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Anxiety

5 Ways to Help You Find Relief From Anxiety

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Before having a child, I had never been much of a worrier and had never really dealt with anxiety. I even sort of thought I was too tough to feel anxiety. Turns out, anxiety doesn’t care how tough you are. Anxiety doesn’t care how anything you are. It sneaks up on you until all of a sudden you’re in a full on panic attack with no idea how it happened. And no idea what to do. All ya’ll who live through this on a daily basis, YOU are the tough ones, not me. Cuz that shit is real. Let’s get some relief for that anxiety real quick.

The first time I had a panic attack, I didn’t even know what was happening. There was no reason for it. We were just driving somewhere when all of a sudden, my stomach got all butterfly-ee and it felt like SOMETHING was wrong. But I didn’t know what.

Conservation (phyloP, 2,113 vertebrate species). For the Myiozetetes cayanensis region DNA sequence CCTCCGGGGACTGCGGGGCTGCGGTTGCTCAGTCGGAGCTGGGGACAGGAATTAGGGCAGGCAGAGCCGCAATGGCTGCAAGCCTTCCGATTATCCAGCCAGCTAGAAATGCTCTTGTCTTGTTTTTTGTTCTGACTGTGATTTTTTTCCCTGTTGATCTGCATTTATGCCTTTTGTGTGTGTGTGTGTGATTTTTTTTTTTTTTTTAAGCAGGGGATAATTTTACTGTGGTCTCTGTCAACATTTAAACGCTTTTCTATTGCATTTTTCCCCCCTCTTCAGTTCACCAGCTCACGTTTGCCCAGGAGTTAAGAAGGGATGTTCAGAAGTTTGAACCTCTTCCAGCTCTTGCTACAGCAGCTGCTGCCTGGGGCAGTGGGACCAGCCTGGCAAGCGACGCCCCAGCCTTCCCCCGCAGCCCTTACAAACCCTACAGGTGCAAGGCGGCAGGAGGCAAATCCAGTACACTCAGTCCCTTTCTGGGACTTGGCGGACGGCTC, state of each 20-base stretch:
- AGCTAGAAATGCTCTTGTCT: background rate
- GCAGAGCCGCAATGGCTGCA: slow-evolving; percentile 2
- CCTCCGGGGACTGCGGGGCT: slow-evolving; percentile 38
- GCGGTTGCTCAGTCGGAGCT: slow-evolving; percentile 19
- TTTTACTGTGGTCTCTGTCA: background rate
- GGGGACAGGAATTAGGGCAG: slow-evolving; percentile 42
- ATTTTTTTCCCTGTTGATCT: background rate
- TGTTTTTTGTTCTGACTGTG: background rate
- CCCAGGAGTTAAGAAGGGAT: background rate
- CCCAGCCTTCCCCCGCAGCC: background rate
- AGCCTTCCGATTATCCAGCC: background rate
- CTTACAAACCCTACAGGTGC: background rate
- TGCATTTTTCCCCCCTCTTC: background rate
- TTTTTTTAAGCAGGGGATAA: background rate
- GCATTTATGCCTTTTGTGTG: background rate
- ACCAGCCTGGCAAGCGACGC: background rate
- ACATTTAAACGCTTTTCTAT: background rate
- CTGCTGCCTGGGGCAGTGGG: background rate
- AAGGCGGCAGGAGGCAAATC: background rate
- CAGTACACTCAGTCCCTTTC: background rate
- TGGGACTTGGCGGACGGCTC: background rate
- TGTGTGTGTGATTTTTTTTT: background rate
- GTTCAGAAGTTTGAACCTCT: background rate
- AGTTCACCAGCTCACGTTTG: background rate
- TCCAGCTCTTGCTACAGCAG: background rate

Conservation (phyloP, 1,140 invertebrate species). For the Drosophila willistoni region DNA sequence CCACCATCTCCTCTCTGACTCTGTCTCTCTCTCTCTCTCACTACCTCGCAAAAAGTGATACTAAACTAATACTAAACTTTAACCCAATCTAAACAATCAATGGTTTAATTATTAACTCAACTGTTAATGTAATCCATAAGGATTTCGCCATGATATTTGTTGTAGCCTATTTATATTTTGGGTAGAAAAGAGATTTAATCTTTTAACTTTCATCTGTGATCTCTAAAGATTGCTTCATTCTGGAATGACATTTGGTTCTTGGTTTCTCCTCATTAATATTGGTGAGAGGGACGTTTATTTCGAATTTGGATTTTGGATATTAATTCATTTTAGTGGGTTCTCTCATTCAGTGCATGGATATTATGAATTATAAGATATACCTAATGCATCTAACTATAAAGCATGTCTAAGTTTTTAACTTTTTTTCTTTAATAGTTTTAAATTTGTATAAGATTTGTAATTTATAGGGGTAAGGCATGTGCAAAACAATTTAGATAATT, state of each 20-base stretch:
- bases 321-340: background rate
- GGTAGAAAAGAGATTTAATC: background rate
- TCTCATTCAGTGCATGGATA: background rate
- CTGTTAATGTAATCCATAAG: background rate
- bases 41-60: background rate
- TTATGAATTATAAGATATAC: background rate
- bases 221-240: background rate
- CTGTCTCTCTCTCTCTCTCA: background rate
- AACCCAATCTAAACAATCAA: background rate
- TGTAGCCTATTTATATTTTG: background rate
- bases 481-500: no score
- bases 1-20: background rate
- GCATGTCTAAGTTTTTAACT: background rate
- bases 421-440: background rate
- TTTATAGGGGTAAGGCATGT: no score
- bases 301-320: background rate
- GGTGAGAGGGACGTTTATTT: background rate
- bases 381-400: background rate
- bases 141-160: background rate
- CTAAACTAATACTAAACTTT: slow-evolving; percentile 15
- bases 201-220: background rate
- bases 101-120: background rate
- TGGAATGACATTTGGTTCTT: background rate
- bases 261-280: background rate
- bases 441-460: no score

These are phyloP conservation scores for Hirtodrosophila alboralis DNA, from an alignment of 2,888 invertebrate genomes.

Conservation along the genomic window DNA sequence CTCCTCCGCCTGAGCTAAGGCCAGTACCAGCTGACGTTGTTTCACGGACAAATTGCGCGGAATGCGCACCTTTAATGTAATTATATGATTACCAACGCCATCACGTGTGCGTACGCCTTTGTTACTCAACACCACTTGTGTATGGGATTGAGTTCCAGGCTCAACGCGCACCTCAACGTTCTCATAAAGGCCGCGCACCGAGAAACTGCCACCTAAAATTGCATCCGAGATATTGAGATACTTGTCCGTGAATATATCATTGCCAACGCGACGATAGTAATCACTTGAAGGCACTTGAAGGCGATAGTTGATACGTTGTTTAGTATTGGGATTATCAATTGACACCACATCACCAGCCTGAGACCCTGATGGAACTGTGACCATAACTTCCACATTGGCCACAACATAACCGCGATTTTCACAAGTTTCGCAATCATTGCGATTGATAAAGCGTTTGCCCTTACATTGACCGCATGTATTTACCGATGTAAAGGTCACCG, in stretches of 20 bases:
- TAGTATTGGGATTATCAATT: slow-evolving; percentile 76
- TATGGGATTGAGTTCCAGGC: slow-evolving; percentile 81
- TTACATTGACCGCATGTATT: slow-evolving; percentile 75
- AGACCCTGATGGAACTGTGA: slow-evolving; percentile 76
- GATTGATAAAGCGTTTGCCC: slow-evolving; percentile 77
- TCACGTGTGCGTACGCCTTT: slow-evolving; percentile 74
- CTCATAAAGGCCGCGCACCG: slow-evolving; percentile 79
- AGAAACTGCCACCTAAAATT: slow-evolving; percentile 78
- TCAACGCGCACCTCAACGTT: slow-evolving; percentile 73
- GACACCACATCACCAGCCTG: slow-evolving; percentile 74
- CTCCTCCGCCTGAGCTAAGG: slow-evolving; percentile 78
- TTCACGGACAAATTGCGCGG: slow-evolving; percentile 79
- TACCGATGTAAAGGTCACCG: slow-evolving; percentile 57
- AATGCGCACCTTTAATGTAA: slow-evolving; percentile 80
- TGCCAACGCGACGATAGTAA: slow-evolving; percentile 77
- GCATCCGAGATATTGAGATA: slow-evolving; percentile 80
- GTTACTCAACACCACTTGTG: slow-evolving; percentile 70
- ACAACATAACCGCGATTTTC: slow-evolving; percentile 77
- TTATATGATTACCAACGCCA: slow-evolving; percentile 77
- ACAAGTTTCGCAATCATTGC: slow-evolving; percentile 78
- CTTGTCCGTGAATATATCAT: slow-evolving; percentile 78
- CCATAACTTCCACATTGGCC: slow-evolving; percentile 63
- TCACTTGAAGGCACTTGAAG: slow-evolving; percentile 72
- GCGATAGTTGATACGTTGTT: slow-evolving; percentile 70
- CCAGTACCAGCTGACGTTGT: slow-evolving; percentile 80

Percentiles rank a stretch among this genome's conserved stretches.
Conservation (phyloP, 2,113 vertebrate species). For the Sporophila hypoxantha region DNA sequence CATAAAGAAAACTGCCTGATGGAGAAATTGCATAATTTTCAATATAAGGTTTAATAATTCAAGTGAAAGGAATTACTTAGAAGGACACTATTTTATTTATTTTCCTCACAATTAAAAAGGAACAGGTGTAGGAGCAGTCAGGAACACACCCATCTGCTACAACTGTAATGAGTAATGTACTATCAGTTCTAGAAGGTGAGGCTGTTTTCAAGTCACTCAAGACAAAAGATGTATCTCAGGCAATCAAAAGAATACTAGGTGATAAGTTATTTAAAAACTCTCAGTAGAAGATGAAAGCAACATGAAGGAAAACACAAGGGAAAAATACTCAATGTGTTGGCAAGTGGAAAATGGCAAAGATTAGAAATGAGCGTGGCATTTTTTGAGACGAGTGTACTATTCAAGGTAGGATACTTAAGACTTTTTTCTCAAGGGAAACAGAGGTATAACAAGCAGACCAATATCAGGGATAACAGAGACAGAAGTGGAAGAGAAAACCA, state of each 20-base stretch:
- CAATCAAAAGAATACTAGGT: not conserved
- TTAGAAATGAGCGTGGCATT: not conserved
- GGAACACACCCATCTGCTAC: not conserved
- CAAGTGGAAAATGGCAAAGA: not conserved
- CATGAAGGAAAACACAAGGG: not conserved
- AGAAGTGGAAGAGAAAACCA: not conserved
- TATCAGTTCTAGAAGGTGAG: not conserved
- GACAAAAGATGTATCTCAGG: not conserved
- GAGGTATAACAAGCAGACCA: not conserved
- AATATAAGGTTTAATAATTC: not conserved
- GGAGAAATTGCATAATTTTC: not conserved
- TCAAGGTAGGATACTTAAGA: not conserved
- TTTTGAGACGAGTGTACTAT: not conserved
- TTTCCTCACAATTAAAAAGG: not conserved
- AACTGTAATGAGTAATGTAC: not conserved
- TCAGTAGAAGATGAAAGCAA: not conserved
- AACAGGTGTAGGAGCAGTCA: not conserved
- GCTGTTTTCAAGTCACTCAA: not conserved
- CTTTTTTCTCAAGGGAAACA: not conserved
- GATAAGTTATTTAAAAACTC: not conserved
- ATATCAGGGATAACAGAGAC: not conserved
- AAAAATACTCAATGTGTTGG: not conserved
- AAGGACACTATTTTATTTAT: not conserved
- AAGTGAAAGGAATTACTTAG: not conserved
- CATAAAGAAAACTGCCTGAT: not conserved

How can you fix something when you don’t know what’s wrong?? It definitely threw me for a loop. Once I figured out what was happening though, I slowly figured out a few things that helped me manage it. Here are 5 things that helped relieve my anxiety.

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1. Deep Breaths

There are a few different ways you can do this, so find what works for you. I found that just breathing with deep, slow breaths didn’t always work to reduce my anxiety. So, whenever I felt those butterflies starting to work their way up, I would breath out. Hard. I imagined pushing the anxiety down to the bottom of my stomach and out. I really am just pushing my diaphragm down, but the visualization combined with the feeling of pushing really works for me. If it doesn’t work the first time, I repeat this until it goes away. Or employ some of the other ways mentioned below to relieve your anxiety.

2. Distraction

This can be whatever works as a distraction. I often get anxious while driving. Sometimes for no reason, but usually if the driving is stressful. We recently purchased a large truck and parking that thing can certainly cause some anxiety. So if deep breathing doesn’t work then I use music. The radio is usually playing anyways so I’ll hum along with the music. If I’m extra stressed, I sing really loud. Like, obnoxiously loud. It makes me feel kinda silly so then I’m laughing at myself instead of paying attention to the stress in the situation (if I’m driving, I’m definitely still paying attention to my driving). Find something that distracts you well and use it to help reduce your anxiety.

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3. Talk Yourself Down